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Buddhist-Inspired Abstract Artwork of Charmion von Wiegand to be Exhibited in Switzerland

Charmion von Wiegand in her studio in 1961. From

A new special exhibition of the works of the American painter, journalist, writer, collector, and art critic Charmion von Wiegand (1896–1983) has gone on display at the Kunstmuseum Basel, in Switzerland. The works draw from a number of influences, including von Wiegand’s life as a practicing Tibetan Buddhist. Her work incorporates bold shapes and colors that sometimes form broad, abstract images and at other times clearly reflect themes common to Tibetan Buddhism.

For Haema Sivanesan, chief curator of the Glenbow Museum in Calgary, Canada, von Wiegand is “perhaps one of the first American artists to produce an image of ‘Modern Buddhism,’—that is, an image of Buddhism as a transcultural phenomenon constituted through the encounter between East and West.” (Artsy)

Von Wiegand’s painting career began late in life after a visit to her psychotherapist, who asked her what she would like to do if she could do anything. She responded then, in 1927 at the age of 30, “Why, paint of course.” (Artsy)

For the next decade, von Wiegand worked at her painting and her art criticism, writing for journals including New Masses and Art Front. Maja Wismer, head of art after 1960 and contemporary art at the Kunstmuseum Basel, described the period as one of “trying and testing out how she could behold the world. Sometimes she was trying to find words, sometimes she was trying to find figuration.” (Artsy)

Von Wiegand’s early work was figurative in nature as she believed this was the greatest way to harmonize with her left-leaning social values. In 1941, she met Piet Cornelis Mondriaan (1872–1944), through whom she would develop an appreciation for abstract art.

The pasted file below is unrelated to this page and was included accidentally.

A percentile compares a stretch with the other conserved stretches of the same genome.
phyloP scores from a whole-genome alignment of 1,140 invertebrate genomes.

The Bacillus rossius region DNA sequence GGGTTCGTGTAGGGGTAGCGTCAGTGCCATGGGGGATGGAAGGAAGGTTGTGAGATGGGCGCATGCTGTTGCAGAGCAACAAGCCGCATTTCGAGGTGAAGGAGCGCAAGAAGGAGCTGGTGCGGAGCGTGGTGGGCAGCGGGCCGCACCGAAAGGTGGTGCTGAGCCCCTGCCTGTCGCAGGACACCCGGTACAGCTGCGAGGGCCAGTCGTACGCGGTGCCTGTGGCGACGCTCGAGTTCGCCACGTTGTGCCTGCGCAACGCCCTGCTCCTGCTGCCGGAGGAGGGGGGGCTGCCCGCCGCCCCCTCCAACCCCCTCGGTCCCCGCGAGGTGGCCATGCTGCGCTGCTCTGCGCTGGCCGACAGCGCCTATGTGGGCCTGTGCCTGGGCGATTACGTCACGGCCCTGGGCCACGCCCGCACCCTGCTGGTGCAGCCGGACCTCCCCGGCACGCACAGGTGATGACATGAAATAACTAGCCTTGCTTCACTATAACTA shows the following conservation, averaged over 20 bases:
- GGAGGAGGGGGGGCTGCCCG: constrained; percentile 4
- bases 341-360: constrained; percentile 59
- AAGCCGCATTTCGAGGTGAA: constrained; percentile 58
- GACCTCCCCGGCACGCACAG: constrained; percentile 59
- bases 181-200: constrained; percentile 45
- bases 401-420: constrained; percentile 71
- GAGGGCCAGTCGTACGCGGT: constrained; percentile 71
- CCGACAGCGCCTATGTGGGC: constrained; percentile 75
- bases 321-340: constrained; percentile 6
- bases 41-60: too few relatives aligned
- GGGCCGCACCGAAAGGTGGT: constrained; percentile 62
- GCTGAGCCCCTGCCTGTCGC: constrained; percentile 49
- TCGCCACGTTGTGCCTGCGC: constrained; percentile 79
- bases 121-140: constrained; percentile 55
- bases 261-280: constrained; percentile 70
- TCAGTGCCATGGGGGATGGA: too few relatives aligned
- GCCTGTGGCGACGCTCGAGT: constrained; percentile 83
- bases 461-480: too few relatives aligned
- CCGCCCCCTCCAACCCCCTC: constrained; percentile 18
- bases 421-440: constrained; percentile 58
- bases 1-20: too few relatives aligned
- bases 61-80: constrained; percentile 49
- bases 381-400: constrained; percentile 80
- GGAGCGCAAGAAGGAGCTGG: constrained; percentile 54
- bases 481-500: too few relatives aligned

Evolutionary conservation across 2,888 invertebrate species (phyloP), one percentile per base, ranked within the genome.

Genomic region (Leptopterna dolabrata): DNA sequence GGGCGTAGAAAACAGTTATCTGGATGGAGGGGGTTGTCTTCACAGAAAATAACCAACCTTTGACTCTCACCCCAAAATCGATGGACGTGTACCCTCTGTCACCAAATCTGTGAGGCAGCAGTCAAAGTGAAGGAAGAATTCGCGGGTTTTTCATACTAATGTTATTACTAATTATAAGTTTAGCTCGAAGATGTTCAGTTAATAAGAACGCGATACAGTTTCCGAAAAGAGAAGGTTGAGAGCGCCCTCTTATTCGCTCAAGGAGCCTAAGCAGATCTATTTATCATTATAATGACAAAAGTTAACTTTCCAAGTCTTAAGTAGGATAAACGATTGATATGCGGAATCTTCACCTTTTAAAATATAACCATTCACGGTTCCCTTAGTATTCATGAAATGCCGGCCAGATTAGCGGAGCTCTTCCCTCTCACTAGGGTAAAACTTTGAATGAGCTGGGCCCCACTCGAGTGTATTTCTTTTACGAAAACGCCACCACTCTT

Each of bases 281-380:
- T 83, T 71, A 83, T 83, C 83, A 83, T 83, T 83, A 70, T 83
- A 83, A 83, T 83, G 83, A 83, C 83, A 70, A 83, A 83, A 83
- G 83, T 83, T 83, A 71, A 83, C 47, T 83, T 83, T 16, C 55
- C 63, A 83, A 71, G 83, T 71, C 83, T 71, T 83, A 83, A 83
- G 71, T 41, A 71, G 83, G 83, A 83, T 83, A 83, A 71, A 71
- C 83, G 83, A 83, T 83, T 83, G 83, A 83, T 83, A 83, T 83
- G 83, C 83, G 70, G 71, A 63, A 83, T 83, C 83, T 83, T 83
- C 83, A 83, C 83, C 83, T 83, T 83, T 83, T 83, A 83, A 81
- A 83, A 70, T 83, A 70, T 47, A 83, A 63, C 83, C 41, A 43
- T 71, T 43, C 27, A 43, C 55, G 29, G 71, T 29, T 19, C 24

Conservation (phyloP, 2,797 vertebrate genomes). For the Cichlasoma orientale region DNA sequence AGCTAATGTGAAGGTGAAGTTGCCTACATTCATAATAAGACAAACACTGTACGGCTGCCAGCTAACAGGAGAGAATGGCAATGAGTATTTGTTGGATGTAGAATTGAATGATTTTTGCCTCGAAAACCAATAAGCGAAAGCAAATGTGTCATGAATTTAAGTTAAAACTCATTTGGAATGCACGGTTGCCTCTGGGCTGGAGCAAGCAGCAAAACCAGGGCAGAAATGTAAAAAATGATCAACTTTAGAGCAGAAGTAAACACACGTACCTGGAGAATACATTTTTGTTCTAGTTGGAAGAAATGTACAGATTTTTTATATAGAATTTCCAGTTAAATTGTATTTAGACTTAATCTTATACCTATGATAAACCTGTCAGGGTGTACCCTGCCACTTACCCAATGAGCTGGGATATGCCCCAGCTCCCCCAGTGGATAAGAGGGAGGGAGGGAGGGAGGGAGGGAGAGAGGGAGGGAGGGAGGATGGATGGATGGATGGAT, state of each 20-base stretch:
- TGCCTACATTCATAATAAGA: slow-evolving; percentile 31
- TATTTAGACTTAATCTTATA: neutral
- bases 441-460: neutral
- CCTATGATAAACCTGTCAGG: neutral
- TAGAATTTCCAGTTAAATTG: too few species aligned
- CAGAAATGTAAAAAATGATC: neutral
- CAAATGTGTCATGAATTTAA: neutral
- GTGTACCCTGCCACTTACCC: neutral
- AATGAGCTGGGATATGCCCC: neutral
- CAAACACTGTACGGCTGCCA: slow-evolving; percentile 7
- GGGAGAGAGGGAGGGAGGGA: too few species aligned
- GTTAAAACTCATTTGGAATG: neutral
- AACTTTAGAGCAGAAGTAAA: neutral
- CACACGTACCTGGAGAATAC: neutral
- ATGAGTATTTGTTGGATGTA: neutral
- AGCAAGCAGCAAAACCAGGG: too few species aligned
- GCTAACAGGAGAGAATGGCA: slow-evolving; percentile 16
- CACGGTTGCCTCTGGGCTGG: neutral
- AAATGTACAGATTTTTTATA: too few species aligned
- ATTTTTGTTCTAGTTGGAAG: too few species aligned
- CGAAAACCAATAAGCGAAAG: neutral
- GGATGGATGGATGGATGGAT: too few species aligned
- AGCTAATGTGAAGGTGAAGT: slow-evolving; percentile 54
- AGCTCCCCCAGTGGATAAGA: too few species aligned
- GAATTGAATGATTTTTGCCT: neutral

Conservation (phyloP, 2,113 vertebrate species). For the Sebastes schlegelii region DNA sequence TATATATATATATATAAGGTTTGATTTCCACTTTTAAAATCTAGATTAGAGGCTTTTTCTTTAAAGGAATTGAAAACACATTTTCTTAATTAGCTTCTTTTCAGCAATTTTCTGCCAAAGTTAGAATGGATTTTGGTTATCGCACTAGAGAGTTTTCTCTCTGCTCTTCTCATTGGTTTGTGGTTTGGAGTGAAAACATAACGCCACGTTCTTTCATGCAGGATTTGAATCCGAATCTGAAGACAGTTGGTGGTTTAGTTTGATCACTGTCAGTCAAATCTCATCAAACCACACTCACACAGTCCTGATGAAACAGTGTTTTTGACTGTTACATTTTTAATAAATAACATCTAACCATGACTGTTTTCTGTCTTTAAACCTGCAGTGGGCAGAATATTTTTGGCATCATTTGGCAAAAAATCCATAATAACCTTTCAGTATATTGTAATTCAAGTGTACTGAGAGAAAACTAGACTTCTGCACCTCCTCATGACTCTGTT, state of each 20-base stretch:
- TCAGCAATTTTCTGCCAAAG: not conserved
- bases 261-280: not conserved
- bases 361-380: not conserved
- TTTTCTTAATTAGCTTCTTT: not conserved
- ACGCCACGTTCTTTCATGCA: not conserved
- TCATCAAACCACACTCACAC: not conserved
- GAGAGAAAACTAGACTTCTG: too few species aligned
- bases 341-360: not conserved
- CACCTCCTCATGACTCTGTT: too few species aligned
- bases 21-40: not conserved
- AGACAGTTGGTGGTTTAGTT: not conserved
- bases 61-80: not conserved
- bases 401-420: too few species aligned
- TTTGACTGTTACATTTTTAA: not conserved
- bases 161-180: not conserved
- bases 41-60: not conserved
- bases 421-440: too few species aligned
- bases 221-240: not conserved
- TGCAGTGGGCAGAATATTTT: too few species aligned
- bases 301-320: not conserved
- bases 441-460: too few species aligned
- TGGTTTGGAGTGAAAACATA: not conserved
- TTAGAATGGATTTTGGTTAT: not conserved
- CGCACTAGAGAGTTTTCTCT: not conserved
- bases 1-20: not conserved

“I think he opened the door for her to see a light at the end of the tunnel of where abstraction could have meaning,” said Wismer. (Artsy)

As von Wiegand continued her progress as a painter, she also took up an interest in East Asian art and Buddhist practice. These influences combined with her growing mastery of contemporary abstract art to form a truly one-of-a-kind new style.

“The moment she really blossomed was when she was able to make a connection between her spiritual way of life and her painting, when it was not about reading someone else’s works but really through experiencing spirituality. That, I think, is unique,” said Wismer. (Artsy)

Writing for The New York Times in 2010, art journalist, editor, and critic Karen Rosenberg, wrote that in the 1960s, “while studying with the Tibetan guru Khyongla Rato, she started to incorporate mandalas, chakras, and other Buddhist symbols into her abstract compositions.” (The New York Times)

The Ascent to Mt. Meru (1962). From
To the Adi Buddha (c. 1968–70). From

One work showing the new fusion is The Ascent to Mt. Meru (1962). Felix Vogel, art history professor at the University of Kassel, points out in the exhibition’s catalogue that the work is “bound by a traditional Tibetan Style of representation in which showing an object at once from above and from the side is entirely normal.” (Artsy)

Another piece, titled To the Adi Buddha (c. 1968–70), depicts a Buddhist altar. Sivanesan notes that “the predominance of dramatic yellow and white suggests the luminous and uplifting qualities of Buddhist practice, distilling the experience of Buddhism to an aspirational vision of visualization.” (Artsy)

The exhibition, which promises to be of value both to practicing Buddhists and art aficionados, opened 25 March and will end on 13 August.

See more

Charmion von Wiegand (Kunstmuseum Basel)
Charmion von Wiegand’s Buddhist-Inspired Abstractions Are Earning Overdue Acclaim (Artsy)
The Rich, Detailed Fullness Found in Empty (The New York Times)

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